* Peter Almonte, JD, "Practice Valuation in Today`s Economy."
* Bernard Fink, DDS, "Associateships and Partnerships."
* Barry Freydberg, DDS, "Nothing but Net: A Dentist`s Guide to Using the Internet."
* Charles Blair, DDS, "Interpreting Your Practice Numbers."
* Joseph Blaes, DDS, "Time is Money." (I was a last-minute replacement for Dr. Hugh Doherty, who was unable to attend due to an illness. I am happy to report that Hugh is on the mend and doing well.)
__ Track III: Practice Marketing. Speakers included:
* Roger Levin, DDS, MBA, "Building a Boutique Practice."
* Suzanne Boswell, "What Do You Say Before You Say Hello?"
* Doug Young, MBA, "Exceptional Leaders and Teams Create Exceptional Patient Experiences."
* Steve Seltzer, MBA, "High-Tech Marketing."
* Larry Wintersteen, MA, "Marketing With a Patient Focus."
*ne of the presenters from each track acted as coordinator for that group. The speakers in each track were familiar with one another`s material. The coordinator arranged a conference call so that the speakers could compare notes and assure that there was no duplication of material to be covered. It was a well-thought-out program. A survey was mailed to all who registered, asking them what they expected to learn at the conference. The responses were circulated to the speakers so that they could tailor their material to the attendees` needs. Well done!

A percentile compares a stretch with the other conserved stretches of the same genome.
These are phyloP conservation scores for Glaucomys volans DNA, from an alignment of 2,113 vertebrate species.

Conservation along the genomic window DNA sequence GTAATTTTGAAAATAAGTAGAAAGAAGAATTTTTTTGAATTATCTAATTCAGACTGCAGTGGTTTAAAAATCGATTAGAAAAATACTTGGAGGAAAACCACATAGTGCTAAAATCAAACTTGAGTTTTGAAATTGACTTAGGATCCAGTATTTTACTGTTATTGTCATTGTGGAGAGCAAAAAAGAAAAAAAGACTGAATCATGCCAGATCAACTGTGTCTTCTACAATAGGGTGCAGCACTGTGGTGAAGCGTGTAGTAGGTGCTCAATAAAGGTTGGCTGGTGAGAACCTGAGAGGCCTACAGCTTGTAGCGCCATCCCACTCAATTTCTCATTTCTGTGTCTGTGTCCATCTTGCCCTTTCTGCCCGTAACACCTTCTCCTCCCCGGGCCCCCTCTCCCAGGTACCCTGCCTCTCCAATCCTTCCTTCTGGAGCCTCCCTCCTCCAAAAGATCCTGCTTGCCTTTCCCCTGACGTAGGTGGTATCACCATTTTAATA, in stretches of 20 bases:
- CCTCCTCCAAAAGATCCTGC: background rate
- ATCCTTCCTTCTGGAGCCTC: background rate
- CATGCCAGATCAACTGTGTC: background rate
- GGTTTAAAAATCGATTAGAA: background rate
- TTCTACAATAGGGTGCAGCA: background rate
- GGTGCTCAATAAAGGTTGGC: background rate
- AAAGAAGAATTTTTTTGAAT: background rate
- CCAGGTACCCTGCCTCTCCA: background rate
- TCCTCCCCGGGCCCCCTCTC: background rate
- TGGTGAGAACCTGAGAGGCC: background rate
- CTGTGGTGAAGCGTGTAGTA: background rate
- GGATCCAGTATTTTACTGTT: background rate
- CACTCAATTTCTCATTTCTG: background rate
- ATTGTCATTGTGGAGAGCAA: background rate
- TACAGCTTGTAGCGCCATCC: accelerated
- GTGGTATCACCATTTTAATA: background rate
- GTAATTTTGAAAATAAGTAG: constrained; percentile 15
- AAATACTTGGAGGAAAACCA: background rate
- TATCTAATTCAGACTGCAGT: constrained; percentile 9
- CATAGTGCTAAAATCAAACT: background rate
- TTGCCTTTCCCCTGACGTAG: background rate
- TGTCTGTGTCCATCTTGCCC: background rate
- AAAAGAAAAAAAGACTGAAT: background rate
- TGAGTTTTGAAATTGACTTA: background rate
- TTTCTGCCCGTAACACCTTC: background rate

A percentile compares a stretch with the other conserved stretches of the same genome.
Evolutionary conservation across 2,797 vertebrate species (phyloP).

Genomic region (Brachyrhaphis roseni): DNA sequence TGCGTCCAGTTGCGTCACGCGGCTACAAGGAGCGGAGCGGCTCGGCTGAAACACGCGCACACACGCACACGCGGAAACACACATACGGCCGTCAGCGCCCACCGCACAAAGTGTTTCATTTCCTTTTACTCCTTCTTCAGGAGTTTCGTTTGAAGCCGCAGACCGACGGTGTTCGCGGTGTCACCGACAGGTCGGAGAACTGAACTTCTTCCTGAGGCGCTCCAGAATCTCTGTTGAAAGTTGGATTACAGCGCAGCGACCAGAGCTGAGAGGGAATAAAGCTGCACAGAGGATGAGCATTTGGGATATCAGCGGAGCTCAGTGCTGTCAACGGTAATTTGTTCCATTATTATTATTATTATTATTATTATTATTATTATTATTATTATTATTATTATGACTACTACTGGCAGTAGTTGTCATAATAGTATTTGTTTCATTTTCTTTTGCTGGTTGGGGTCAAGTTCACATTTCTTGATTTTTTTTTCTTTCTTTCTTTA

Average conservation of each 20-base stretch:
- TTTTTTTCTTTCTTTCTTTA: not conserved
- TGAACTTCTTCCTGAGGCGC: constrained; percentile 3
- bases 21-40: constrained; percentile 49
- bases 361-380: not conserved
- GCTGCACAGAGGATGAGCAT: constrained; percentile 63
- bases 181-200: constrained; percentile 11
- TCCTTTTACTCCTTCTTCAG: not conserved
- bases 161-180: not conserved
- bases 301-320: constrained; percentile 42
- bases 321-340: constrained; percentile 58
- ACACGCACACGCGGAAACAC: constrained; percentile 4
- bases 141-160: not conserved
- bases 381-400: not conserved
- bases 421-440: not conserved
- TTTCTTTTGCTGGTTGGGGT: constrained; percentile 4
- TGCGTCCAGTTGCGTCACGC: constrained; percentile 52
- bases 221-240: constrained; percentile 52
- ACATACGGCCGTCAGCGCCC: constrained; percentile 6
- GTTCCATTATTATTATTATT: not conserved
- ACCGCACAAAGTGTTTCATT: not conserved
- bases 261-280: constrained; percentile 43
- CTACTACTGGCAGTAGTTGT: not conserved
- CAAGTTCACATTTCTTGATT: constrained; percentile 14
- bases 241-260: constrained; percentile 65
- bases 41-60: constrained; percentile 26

This was an absolutely wonderful lineup of speakers and the comments of the attendees were very positive and upbeat. Every one of the speakers squeezed as much material as possible into the allotted time. The rooms still were filled on Saturday afternoon, even though it was a beautiful day outside in "Chicagoland."
There were many positive comments. One dentist told me that he finally felt that he had received something of value from the ADA and that his opinion of the ADA was now more positive. Another dentist could not believe that the ADA was teaching business techniques. A third said that he felt the ADA was treating him like a businessman instead of a dentist.
The ADA Council on Dental Practice and its staff deserve a standing ovation for organizing this meeting. They thought of everything! The facilities worked very well. It was amazing how quickly 400-plus people were able to move down 12 floors at the Ritz and then walk over to the ADA building. The food was great and the service was outstanding. All of the small, little problems that always arise during any meeting were quickly and easily handled. I know that next year will be even better!
The big social event of the conference was a reception hosted by Mellon Bank and the ADA Financial Services Company. It was held on the 96th floor of the John Hancock Center where the views are breathtaking. The food was delicious, the drinks plentiful and a good time was had by all. Even the weather cooperated!
In conclusion, I want to tip you off about a big surprise. Keep an eye out for the October issue. The magazine will have a new look, and I think you`ll be pleased.
Keep the letters, faxes, e-mails coming!